(Bloomberg) -- Investors rushing back to risk assets this month just got a reminder of the kind of simmering geopolitical threats out there. That could be good news for the dollar.
The drone strike on one of the world’s biggest oil facilities over the weekend raises the specter of escalating tensions across the Middle East -- exactly the kind of scenario that typically fuels demand for assets denominated in the world’s reserve currency.
“Any retaliatory measures by Saudi Arabia would inevitably lead to an increased geopolitical risk scenario, i.e. the demand for safe-haven currencies can be expected to remain buoyant,” wrote Marc-André Fongern, strategist at MAF Global Forex. “From a fundamental perspective, there is still hardly any alternative to the dollar.”
Throw in still-festering trade tensions, record policy uncertainty, weak growth in Europe -- with no fiscal stimulus in sight -- and the continued outperformance of American markets, and the stage may be set for a new phase of greenback strength if the bulls have it right.
Even after a September pullback, the dollar is the best performing G-10 currency this quarter, and the Bloomberg Dollar Spot Index remains close to levels notched two years ago. The latter gained 0.3% at 10:19 a.m. in New York on Monday as the drone strike in Saudi Arabia rippled through markets.
The latest flow data underscore the kind of support the exchange rate is enjoying from global investors these days. Numbers from EPFR Global Data released last week show cash was piling into stocks amid the global bond sell-off, but beneath the surface it all headed one way: American equity funds attracted more than $17 billion in the week through Sept. 11. Shares in Europe, Japan and the emerging markets all recorded outflows.
As the trade war drags on, haven demand for the U.S. currency is likely to continue, according to Ned Rumpeltin, the European head of G-10 currency strategy at Toronto Dominion Bank. He points out there have been several false dawns in the protectionist spat, and says it’ll be no surprise if that happens again.
“The dollar remains the best house in a very bad neighborhood,” he said. “There are few places in the G-10 where the dollar can underperform.”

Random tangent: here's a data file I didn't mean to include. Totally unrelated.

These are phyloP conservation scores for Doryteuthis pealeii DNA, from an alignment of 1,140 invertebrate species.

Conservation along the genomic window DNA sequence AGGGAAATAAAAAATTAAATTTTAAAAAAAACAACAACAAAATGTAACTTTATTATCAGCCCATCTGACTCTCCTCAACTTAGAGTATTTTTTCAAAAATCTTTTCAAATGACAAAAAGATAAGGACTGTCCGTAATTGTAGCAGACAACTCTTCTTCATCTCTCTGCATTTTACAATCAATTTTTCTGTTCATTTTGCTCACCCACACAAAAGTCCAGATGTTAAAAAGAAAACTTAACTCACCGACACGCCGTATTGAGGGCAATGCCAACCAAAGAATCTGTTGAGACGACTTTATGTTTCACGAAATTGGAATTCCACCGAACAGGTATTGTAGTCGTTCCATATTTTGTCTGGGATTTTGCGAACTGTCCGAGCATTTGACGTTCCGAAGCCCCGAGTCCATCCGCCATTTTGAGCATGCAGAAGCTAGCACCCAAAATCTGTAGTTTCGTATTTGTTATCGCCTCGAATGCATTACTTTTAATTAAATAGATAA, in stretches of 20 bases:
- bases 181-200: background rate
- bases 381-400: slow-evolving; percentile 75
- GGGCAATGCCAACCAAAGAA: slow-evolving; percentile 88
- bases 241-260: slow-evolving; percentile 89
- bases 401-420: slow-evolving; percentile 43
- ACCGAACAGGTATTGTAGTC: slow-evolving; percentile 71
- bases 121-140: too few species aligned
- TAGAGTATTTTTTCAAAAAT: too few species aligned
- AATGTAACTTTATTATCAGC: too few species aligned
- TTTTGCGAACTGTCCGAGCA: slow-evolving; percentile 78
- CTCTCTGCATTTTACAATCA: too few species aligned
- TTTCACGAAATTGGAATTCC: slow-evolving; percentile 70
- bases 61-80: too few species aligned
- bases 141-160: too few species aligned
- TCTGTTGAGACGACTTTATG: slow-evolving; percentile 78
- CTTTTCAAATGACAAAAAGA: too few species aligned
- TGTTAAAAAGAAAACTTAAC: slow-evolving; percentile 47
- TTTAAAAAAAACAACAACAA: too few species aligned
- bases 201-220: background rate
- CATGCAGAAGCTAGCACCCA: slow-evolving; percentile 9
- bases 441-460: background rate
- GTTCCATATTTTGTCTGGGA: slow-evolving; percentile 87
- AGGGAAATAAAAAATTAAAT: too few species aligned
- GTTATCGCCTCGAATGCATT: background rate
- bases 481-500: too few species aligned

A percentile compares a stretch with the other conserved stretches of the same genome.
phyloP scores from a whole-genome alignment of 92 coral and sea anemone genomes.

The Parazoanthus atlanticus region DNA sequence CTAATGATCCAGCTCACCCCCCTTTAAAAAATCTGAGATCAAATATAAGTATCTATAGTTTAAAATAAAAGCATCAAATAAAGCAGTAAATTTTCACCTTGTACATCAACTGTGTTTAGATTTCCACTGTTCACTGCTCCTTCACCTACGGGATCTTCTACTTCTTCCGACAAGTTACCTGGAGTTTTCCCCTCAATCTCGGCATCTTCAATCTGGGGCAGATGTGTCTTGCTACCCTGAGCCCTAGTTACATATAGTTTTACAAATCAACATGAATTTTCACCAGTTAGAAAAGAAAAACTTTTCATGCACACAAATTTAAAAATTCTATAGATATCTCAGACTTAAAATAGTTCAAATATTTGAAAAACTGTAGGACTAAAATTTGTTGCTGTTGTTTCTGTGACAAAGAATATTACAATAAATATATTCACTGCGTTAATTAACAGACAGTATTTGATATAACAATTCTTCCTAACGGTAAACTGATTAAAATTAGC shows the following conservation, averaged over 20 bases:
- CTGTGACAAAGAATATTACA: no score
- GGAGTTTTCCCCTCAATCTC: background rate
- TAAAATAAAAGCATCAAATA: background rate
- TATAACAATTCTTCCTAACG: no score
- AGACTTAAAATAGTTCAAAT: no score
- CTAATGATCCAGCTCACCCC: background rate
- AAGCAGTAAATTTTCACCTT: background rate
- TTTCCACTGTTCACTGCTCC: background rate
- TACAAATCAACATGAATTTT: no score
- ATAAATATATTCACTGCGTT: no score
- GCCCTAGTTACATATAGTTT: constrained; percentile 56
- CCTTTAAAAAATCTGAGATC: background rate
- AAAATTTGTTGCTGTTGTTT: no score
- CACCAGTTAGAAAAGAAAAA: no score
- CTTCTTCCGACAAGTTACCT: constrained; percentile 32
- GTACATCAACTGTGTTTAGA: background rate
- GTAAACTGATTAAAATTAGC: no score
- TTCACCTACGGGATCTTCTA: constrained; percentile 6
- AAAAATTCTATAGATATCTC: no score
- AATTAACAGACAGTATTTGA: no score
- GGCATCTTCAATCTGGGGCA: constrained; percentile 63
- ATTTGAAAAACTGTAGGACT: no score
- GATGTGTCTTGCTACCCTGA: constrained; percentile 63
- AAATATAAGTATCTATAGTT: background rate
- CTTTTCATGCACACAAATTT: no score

Analysis from JPMorgan Chase & Co. and Goldman Sachs Group Inc. shows the dollar is getting a lift from weakness in developing nations spurred by fears of a slowdown in China.
Absent a significant pick-up in risk appetite that diminishes the dollar’s flight-to-quality credentials, even fresh U.S. monetary easing would struggle to materially undercut the currency, according to Jane Foley, Rabobank’s head of currency strategy.
There remains plenty of ammo for dollar bears. The U.S. has twin deficits and the greenback is the most expensive G-10 currency based on the Bank for International Settlement’s real effective exchange rate.
One of the biggest bulls -- HSBC Holdings Plc -- acknowledges risks are rising to its strong-dollar call issued in April 2018. In a recent note, it stress-tested the potential impact of three scenarios: fiscal stimulus outside America, thawing trade relations, and U.S. intervention to weaken the currency. They all pose “serious negative consequences” for the greenback, HSBC said.
But nominal rate differentials matter in a world where more than $13 trillion of bonds globally yield below zero.
Around 60 trillion yen ($560 billion) Japanese government bonds with a coupon of over 1% will mature within three years and that money is likely to be reinvested in U.S. bonds where the whole curve is still positive, said Naoya Oshikubo, a senior economist at Sumitomo Mitsui Trust Asset Management. The company is one of the managers of Japan’s Government Pension Investment Fund, the world’s largest.
“The dollar will be well supported because of these flows,” Oshikubo said.
Japanese investors bought 2.47 trillion yen of U.S. government bonds in July, the most since 2016, according to the latest data.
“The dollar is still ticking a lot of boxes for a currency to be long: high liquidity, high security, high yield. Its economic situation still better than others,” said Andreas Koenig, head of global foreign exchange at Amundi Asset Management. “It’s difficult to find attractive alternatives.”
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